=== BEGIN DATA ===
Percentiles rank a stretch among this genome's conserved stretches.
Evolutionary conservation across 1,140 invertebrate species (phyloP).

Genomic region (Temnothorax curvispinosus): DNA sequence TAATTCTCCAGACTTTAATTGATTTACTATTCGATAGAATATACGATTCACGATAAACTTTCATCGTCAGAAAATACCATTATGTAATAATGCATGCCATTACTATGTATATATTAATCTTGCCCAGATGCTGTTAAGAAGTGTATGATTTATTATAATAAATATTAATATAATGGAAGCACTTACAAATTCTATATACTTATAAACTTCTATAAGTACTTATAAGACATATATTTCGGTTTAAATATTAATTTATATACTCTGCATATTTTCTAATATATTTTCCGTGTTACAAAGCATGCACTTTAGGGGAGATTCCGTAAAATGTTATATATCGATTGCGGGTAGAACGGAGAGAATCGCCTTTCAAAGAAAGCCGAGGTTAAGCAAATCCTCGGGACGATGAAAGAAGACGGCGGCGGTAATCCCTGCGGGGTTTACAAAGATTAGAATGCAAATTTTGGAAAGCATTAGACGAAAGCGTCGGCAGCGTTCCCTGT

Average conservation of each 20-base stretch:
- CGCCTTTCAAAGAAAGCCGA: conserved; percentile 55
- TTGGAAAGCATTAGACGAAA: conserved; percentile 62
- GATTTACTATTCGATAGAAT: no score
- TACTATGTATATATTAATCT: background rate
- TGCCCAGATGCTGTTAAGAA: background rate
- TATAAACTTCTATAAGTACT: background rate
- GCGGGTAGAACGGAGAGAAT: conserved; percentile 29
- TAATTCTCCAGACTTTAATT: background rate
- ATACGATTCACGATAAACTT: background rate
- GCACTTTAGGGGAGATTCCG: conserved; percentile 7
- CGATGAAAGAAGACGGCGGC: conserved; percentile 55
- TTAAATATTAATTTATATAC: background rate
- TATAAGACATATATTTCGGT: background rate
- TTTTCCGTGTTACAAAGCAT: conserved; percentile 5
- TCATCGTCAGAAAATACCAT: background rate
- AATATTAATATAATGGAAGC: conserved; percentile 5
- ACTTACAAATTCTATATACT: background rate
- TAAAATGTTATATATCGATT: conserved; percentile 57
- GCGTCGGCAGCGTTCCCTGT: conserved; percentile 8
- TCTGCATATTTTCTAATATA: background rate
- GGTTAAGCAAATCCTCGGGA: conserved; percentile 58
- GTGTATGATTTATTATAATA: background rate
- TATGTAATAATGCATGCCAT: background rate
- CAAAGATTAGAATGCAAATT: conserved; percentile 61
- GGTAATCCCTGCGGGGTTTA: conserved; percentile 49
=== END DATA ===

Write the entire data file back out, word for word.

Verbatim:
Percentiles rank a stretch among this genome's conserved stretches.
Evolutionary conservation across 1,140 invertebrate species (phyloP).

Genomic region (Temnothorax curvispinosus): DNA sequence TAATTCTCCAGACTTTAATTGATTTACTATTCGATAGAATATACGATTCACGATAAACTTTCATCGTCAGAAAATACCATTATGTAATAATGCATGCCATTACTATGTATATATTAATCTTGCCCAGATGCTGTTAAGAAGTGTATGATTTATTATAATAAATATTAATATAATGGAAGCACTTACAAATTCTATATACTTATAAACTTCTATAAGTACTTATAAGACATATATTTCGGTTTAAATATTAATTTATATACTCTGCATATTTTCTAATATATTTTCCGTGTTACAAAGCATGCACTTTAGGGGAGATTCCGTAAAATGTTATATATCGATTGCGGGTAGAACGGAGAGAATCGCCTTTCAAAGAAAGCCGAGGTTAAGCAAATCCTCGGGACGATGAAAGAAGACGGCGGCGGTAATCCCTGCGGGGTTTACAAAGATTAGAATGCAAATTTTGGAAAGCATTAGACGAAAGCGTCGGCAGCGTTCCCTGT

Average conservation of each 20-base stretch:
- CGCCTTTCAAAGAAAGCCGA: conserved; percentile 55
- TTGGAAAGCATTAGACGAAA: conserved; percentile 62
- GATTTACTATTCGATAGAAT: no score
- TACTATGTATATATTAATCT: background rate
- TGCCCAGATGCTGTTAAGAA: background rate
- TATAAACTTCTATAAGTACT: background rate
- GCGGGTAGAACGGAGAGAAT: conserved; percentile 29
- TAATTCTCCAGACTTTAATT: background rate
- ATACGATTCACGATAAACTT: background rate
- GCACTTTAGGGGAGATTCCG: conserved; percentile 7
- CGATGAAAGAAGACGGCGGC: conserved; percentile 55
- TTAAATATTAATTTATATAC: background rate
- TATAAGACATATATTTCGGT: background rate
- TTTTCCGTGTTACAAAGCAT: conserved; percentile 5
- TCATCGTCAGAAAATACCAT: background rate
- AATATTAATATAATGGAAGC: conserved; percentile 5
- ACTTACAAATTCTATATACT: background rate
- TAAAATGTTATATATCGATT: conserved; percentile 57
- GCGTCGGCAGCGTTCCCTGT: conserved; percentile 8
- TCTGCATATTTTCTAATATA: background rate
- GGTTAAGCAAATCCTCGGGA: conserved; percentile 58
- GTGTATGATTTATTATAATA: background rate
- TATGTAATAATGCATGCCAT: background rate
- CAAAGATTAGAATGCAAATT: conserved; percentile 61
- GGTAATCCCTGCGGGGTTTA: conserved; percentile 49